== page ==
Sheriff who refused to grant adjournment in part-heard assault trial failed to properly consider prejudice to Crown, Appeal Court rules

A man accused of assault and a statutory breach of the peace who was acquitted after a sheriff refused to grant a further adjournment in a part-heard trial will now have to face the charges after the Crown successfully challenged the decision.

The Sheriff Appeal Court passed a Bill of Advocation taken by the Procurator Fiscal at Aberdeen in respect of the sheriff’s decision to refuse to grant a further adjournment in the continued trial of Muhhamed Tariq.

Sheriff Principal Craig Scott QC, sitting with Sheriff John Beckett QC and Sheriff Principal Brian Lockhart, heard that the respondent was charged with assaulting his wife and behaving in a “threatening or abusive manner” towards his wife, in contravention of s.38(1) of the Criminal Justice and Licensing (Scotland) Act 2010.

On 20 May 2015 at Aberdeen Sheriff Court, the respondent made his first appearance from custody, when pleas of not guilty were tendered on his behalf and bail was granted, with a trial diet assigned for June 25.

The court minute for June 25 disclosed that the trial was adjourned on a defence motion due to “lack of court time” and a fresh trial diet was assigned for August 3.

On that date the case duly proceeded to trial before a part-time sheriff, where the respondent’s wife, the complainer in respect of charges 1 and 2 on the complaint, gave evidence, after which the trial was adjourned until September 7.

However, for “unexplained reasons” the part-time sheriff who presided at the first trial diet was not in attendance at Aberdeen Sheriff Court when the case called and therefore the trial was adjourned until October 14.

But again for unexplained reasons other than the fact that he was “elsewhere”, the part-time sheriff was not in attendance when the case called on October 14 and another part-time sheriff refused to grant a further adjournment, thus giving rise to the Bill of Advocation by the procurator fiscal.

The advocate-depute submitted that the wife of the respondent had completed her testimony on the date when the trial began, namely 3 August 2015, stressing that the witness had spoken to the libel, and therefore her evidence had been “wholly incriminatory” in nature.

He argued that in the circumstances facing the court on October 14, the prejudice to the Crown and the public interest “far outweighed” the prejudice to the respondent.

It was submitted that while the sheriff had identified the correct test, she had erred because she applied it “incorrectly”.

Passing the Bill, the appeal sheriffs held that while they had “some sympathy” for the sheriff given the situation, they were are “unable to agree with her decision or with the basis upon which she arrived at that decision”.

Delivering the opinion of the court, Sheriff Principal Scott said: “It would appear that, when it came to the ‘cardinal questions’ to be addressed by the court, the sheriff’s approach was somewhat confused. In our view, it was not, as the sheriff put it, ‘…a question of fairness and balancing the interests of the respondent against the public interest in prosecuting the case to its conclusion’.”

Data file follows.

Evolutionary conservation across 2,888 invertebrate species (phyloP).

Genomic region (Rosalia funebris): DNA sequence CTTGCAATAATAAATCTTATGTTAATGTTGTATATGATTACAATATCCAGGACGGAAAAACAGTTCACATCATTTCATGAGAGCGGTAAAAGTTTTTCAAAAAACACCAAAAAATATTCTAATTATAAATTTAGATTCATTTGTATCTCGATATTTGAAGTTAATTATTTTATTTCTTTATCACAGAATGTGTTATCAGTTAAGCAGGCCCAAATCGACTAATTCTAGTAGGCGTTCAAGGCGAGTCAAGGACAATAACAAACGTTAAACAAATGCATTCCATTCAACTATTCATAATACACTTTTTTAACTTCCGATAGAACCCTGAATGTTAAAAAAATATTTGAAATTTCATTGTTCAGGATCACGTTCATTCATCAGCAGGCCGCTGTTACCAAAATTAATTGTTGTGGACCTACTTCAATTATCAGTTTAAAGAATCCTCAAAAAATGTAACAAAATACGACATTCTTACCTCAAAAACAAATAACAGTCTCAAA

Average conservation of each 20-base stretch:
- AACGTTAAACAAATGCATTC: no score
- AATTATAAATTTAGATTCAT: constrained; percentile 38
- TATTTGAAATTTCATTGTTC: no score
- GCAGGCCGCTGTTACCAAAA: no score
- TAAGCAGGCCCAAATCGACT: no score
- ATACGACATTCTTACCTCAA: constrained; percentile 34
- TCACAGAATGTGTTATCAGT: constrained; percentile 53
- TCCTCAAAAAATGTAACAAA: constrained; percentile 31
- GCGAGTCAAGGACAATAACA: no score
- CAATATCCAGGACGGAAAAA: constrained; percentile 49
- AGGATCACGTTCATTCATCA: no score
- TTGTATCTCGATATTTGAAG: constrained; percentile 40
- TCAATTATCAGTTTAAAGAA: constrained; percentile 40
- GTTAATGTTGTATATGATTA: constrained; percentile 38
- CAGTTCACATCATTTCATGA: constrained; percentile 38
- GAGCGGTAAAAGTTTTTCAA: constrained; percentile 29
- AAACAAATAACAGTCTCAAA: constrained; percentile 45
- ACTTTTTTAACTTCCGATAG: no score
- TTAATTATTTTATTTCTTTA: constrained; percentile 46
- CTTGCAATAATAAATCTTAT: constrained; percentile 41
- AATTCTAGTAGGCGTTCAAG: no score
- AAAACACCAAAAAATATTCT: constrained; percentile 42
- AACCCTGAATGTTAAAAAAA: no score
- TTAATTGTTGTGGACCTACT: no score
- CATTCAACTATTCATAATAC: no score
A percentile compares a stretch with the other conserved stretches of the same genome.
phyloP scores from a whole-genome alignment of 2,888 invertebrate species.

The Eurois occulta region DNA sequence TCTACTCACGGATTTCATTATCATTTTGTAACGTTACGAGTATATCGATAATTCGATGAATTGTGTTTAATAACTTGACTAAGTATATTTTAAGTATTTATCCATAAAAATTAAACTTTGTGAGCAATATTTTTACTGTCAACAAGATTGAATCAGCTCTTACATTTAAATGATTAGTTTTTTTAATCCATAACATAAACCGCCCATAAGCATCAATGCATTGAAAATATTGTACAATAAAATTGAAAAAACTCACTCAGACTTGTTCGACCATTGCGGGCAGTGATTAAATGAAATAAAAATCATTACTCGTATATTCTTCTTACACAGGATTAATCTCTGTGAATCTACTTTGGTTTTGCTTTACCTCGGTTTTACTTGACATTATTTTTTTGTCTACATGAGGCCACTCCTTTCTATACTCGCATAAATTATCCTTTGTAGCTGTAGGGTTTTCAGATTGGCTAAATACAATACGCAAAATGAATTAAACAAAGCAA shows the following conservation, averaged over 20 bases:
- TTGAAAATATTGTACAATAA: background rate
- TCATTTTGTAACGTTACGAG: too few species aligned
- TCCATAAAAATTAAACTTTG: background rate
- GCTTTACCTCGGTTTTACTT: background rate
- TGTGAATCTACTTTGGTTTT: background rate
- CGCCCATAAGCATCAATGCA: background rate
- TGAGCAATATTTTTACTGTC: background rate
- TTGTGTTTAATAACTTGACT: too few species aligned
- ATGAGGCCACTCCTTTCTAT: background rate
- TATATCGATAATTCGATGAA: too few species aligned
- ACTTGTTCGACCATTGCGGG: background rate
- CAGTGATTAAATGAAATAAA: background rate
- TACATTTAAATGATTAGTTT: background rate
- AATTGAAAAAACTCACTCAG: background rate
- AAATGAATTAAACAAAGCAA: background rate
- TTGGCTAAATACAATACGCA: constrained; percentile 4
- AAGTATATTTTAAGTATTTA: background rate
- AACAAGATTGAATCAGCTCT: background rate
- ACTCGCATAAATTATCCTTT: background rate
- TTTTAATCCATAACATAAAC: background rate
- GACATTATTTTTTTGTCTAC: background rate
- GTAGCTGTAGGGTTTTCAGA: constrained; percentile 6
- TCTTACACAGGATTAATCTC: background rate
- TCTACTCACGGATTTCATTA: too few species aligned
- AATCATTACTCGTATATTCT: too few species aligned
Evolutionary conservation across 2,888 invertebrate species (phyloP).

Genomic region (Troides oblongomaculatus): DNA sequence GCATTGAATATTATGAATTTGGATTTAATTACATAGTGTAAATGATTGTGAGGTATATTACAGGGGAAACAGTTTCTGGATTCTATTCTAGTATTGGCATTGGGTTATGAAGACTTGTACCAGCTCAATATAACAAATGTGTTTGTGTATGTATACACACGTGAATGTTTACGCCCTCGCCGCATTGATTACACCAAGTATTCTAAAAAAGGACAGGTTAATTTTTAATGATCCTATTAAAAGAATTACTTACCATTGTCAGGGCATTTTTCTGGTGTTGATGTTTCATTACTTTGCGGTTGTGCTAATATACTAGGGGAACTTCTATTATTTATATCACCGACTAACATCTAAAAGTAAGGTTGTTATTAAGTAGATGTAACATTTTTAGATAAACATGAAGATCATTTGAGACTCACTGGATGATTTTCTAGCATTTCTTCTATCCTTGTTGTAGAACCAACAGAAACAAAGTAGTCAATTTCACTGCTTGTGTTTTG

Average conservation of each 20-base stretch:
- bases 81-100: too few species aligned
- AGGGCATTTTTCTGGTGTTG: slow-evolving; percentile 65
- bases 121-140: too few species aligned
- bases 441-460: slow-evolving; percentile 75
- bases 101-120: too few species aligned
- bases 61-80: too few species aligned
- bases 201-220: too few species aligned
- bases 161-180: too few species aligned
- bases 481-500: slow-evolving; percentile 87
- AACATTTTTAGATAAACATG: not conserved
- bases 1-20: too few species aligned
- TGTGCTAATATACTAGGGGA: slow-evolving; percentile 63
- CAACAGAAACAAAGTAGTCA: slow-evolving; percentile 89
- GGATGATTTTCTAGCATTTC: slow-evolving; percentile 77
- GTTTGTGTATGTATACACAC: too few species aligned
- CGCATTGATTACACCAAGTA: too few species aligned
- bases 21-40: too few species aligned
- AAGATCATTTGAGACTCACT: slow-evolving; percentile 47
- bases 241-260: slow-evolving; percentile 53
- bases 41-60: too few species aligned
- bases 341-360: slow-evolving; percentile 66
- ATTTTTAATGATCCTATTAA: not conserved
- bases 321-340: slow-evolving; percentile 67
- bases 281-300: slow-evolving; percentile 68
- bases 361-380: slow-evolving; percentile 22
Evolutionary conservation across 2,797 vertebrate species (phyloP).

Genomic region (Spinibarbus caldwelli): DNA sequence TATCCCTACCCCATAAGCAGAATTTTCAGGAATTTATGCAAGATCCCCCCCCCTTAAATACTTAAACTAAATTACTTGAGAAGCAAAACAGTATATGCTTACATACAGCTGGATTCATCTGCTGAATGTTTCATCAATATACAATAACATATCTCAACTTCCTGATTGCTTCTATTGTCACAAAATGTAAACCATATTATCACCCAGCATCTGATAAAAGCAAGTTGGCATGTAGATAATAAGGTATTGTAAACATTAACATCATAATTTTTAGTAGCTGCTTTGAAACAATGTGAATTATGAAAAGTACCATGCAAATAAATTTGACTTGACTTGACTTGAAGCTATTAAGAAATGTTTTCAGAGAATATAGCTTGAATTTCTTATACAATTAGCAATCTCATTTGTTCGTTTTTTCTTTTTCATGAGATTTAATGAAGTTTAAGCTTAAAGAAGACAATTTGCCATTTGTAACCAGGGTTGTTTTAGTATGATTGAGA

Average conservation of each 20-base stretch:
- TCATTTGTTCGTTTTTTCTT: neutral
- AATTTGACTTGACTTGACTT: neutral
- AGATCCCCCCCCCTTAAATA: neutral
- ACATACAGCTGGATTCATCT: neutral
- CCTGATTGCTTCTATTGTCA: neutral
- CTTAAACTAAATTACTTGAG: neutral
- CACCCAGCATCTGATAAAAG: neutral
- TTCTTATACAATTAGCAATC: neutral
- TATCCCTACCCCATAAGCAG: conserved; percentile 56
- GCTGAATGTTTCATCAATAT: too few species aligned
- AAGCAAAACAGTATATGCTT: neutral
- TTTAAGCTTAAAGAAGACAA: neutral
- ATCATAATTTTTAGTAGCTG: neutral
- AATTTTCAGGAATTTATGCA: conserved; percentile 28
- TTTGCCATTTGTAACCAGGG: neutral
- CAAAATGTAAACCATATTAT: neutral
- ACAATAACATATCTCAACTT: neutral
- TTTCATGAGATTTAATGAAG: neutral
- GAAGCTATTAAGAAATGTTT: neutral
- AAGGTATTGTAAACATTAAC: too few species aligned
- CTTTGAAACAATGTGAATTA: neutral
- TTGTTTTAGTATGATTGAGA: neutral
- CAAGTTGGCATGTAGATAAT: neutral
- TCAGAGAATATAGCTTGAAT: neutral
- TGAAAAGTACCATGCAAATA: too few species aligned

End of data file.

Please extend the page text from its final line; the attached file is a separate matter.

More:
The judges observed that the three clear elements to be considered by the court, highlighted by the 2012 case of Paterson v Procurator Fiscal, Airdrie, were prejudice to the prosecutor, prejudice to the accused and prejudice to the public interest.

“Accordingly,” the sheriff principal continued, “we are not satisfied that the sheriff, in arriving at her decision, had proper and accurate regard to the particular interests involved.

“In any event, we consider that the sheriff either misdirected herself ‘as to the extent or consequences of the prejudice to be suffered’ or erred when balancing the prejudice likely to arrive from her decision to refuse an adjournment.”

The appeal sheriffs noted that there were “certain important factors which the sheriff failed to give consideration to”.

Sheriff Principal Scott explained: “It was, in our opinion, very significant that the first Crown witness having given evidence had implicated the respondent when it came to each of the charges.

“A refusal to adjourn meant that the Crown were materially prejudiced in that they were denied the potential for using the wife’s testimony along with other evidence in the case to ensure that, at the very least, the respondent had a case to answer upon the conclusion of the Crown evidence.”

He added: “Accordingly, whilst this was, indeed, a discretionary decision by the sheriff, we regard ourselves as entitled to interfere with that decision. We are satisfied that the sheriff misdirected herself as to the nature of the interests to be considered where determining such a motion.

“Therefore, the balancing exercise carried out by the sheriff was flawed. The circumstances facing the court when called upon to consider the motion for an adjournment comfortably suggested that the prejudice to be suffered by the Crown and by the public interest far outweighed any prejudice affecting the respondent.

“In the whole circumstances, therefore, we have passed the Bill of Advocation. The matter has been remitted back to the trial sheriff at Aberdeen Sheriff Court with the request that he proceed as accords all with a view to achieving an expeditious conclusion to the trial.”

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